As humans work towards making the seemingly impossible dream of colonizing Mars come true, former astronaut Buzz Aldrin thinks that Elon Musk's ambitious Mars mission plans may have a problem.
Aldrin is not the first to remark that the colonization of the Red Planet may not be easy as scientists at NASA have echoed the same sentiment. Survival on Mars will largely be hinged on how efficiently humans can adapt, as well as low-tech solutions according to experts.
Aldrin, who was a part of the Apollo 11 mission in July 1969 and as the Lunar Module Pilot was the second person to walk on moon, believes that the SpaceX CEO's strategies for the colonization of the Red Planet are "bodacious."
Musk's Proposed Plan
In September 2016, Musk made public his plans of colonizing and traveling to Mars. The proposed plan had a detailed outline of the spaceships and rocket boosters needed to travel. However, the plan falls short of information on how habitable settlement can be created when people arrive on Mars.
The Problems With Musk's Plan
Aldrin is respectful of Musk's plans, however, he believes that the SpaceX CEO has a myopic view and instead of focusing on what people will do upon their arrival on Mars, he is channeling all his energy on the travel.
The 87-year-old asserted that Musk was more of a "transportation person" and reminisced that he had spoken to the latter on his Mars mission plans nearly three to four years back.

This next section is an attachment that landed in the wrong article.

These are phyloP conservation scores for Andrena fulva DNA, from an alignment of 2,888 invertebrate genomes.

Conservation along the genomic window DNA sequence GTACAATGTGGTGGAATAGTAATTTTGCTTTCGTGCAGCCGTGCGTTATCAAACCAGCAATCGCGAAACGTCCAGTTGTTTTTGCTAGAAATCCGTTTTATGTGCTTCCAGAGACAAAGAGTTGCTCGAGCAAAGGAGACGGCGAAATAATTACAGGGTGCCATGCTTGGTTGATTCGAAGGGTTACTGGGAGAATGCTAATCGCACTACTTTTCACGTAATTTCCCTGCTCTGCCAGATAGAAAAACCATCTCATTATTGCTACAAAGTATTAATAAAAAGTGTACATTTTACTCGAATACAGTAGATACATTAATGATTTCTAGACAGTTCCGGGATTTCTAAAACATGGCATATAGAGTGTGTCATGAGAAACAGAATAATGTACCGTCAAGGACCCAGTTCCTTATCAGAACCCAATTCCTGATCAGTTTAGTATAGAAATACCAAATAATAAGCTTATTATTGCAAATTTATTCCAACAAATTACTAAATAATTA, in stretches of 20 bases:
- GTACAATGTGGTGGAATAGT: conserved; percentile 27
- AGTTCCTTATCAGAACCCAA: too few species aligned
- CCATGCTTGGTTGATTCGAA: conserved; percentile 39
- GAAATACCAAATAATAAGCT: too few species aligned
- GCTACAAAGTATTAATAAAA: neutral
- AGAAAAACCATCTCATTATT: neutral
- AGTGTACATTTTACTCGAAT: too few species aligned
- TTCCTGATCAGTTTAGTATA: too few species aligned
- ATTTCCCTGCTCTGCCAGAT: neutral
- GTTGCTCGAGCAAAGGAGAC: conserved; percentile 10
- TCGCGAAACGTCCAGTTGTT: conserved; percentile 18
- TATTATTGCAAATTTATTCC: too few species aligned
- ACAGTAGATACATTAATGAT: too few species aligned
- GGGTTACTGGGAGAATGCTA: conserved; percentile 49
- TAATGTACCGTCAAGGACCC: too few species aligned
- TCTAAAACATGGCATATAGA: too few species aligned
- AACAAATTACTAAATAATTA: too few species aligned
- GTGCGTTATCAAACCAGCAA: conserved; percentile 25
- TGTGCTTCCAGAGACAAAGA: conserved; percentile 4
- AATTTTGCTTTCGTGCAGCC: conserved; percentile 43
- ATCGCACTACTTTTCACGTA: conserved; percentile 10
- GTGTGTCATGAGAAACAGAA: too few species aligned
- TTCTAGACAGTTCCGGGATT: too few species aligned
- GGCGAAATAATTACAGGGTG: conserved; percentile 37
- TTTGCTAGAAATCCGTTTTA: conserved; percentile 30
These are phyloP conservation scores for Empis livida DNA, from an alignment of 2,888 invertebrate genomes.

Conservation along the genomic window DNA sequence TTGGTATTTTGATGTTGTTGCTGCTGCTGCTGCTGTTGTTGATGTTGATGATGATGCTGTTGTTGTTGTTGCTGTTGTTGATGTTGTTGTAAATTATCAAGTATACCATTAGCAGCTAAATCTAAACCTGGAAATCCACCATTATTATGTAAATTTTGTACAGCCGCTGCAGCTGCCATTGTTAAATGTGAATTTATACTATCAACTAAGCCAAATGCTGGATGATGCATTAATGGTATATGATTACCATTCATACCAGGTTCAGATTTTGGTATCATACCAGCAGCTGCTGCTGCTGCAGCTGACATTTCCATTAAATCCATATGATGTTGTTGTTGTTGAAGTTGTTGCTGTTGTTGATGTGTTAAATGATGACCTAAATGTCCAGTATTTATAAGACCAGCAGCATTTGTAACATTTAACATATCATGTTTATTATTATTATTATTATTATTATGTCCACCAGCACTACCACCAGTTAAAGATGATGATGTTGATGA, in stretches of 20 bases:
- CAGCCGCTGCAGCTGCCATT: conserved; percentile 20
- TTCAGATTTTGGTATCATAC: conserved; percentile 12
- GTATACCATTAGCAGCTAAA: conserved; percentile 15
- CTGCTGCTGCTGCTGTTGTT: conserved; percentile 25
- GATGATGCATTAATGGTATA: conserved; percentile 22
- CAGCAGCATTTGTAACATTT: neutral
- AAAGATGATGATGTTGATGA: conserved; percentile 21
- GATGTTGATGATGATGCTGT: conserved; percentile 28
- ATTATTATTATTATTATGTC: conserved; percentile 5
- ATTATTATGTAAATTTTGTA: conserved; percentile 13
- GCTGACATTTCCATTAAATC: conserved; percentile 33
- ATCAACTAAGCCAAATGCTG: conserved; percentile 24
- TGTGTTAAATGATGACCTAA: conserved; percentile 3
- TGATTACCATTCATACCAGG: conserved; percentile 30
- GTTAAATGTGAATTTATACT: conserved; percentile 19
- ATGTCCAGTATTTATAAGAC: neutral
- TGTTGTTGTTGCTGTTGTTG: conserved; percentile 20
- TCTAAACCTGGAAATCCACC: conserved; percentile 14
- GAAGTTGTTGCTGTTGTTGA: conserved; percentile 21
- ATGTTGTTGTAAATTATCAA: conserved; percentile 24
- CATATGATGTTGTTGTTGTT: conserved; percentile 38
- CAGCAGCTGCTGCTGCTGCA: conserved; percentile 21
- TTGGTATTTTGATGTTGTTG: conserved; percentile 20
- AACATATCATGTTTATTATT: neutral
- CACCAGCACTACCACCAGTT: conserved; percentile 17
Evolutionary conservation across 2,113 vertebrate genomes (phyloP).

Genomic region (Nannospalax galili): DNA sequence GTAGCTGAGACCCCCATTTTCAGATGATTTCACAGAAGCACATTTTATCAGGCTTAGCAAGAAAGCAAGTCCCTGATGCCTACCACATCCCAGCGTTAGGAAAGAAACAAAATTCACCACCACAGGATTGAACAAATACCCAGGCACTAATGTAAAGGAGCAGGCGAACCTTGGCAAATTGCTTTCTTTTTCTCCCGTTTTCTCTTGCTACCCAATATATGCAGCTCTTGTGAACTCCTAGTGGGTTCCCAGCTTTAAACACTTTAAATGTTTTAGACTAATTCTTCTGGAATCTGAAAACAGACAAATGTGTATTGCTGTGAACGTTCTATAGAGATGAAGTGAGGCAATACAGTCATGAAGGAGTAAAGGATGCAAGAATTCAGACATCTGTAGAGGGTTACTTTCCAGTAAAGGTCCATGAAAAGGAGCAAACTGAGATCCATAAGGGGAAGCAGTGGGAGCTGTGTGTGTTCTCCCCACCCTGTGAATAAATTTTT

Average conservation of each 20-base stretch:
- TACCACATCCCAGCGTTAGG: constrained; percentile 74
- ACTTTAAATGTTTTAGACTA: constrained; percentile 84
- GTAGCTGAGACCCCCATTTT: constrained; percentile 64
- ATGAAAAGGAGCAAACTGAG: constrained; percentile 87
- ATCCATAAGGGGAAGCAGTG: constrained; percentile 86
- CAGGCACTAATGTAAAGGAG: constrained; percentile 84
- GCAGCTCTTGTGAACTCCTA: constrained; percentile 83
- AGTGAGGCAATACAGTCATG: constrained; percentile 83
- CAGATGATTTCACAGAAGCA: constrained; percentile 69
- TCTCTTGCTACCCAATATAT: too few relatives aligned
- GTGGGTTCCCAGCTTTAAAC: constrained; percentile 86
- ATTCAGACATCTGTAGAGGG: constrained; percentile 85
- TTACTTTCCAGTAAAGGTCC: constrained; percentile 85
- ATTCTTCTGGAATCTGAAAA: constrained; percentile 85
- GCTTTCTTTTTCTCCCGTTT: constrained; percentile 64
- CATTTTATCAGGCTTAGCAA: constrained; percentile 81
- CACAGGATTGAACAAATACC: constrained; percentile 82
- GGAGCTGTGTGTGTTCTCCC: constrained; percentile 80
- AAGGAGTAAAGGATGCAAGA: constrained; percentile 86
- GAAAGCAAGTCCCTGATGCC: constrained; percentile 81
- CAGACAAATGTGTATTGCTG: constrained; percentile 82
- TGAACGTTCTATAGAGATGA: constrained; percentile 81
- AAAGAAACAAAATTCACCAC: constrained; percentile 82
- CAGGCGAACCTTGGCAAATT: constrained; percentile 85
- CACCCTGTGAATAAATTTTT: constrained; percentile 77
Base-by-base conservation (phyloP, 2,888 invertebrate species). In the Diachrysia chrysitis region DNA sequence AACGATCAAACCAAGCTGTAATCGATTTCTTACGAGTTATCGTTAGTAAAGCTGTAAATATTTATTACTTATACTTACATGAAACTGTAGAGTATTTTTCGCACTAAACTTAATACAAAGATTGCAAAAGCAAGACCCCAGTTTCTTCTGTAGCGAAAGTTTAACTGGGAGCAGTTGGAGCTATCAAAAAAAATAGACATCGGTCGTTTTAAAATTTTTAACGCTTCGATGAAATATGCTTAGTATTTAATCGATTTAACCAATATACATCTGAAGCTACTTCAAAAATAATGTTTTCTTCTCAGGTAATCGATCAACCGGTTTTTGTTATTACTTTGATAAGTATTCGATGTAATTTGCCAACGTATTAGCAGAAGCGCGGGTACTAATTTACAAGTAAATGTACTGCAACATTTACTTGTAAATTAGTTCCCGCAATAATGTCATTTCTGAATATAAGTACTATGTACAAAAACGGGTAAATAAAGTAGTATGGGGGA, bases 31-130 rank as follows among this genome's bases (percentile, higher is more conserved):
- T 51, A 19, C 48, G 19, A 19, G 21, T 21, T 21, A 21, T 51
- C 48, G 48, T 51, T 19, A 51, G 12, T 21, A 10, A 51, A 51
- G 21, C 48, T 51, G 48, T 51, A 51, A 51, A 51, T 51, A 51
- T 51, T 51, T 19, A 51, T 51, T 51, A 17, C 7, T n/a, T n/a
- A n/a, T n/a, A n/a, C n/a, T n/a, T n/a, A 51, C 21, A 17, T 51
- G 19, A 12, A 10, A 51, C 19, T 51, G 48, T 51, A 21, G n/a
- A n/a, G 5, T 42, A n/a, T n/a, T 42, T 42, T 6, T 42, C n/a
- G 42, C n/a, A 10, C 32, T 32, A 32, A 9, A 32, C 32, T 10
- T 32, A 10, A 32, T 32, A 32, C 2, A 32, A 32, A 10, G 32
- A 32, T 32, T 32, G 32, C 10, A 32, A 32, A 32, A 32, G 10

According to Aldrin, Musk's was more about how to reach Mars aboard the supposed spacecraft dubbed Dragon.
"'We know how to get to Mars. We are going to build a big rocket, put a dragon on top, and go land on Mars," surmised Aldrin of Musk's response to the query.
The astronaut also quizzed Musk on the ensuing steps after the spacecraft lands on the Red Planet with people on board. He asked Musk if there would be "be anything down there for you to live in or do." To which Musk reportedly said that an unmanned rocket would first make its way to Mars.
However, Aldrin thinks that the SpaceX CEO has not given the process thought. The astronaut gives Musk the benefit by saying that he is more of a "transportation person" and not a "housing" one.
The practical aspect of a Mars colony has possibly been missed by Musk according to the astronaut. Going to Mars is not a day trip and it's not like one goes to the planet, stays a day and returns to Earth. One would need to stay a minimum of one and half years on Mars, said Aldrin. That is why it is important that people have something concrete awaiting them.
"You have got to live in something. You have to prepare for all of that," asserts Aldrin.
Musk, on the other hand, hardly has any strategy — at least one which he has shared publically — on how humans will be able to survive and adapt after reaching Mars.
Even though the plans for settling on Mars are still theoretical at this juncture, Aldrin feels that it should not stay restricted to being a mere theory. He feels that things should be formulated in such a manner that human habitat can also seem to be possible on Mars.
"Our purpose, I believe, is to settle the planet Mars and I think that should be our objective," he notes.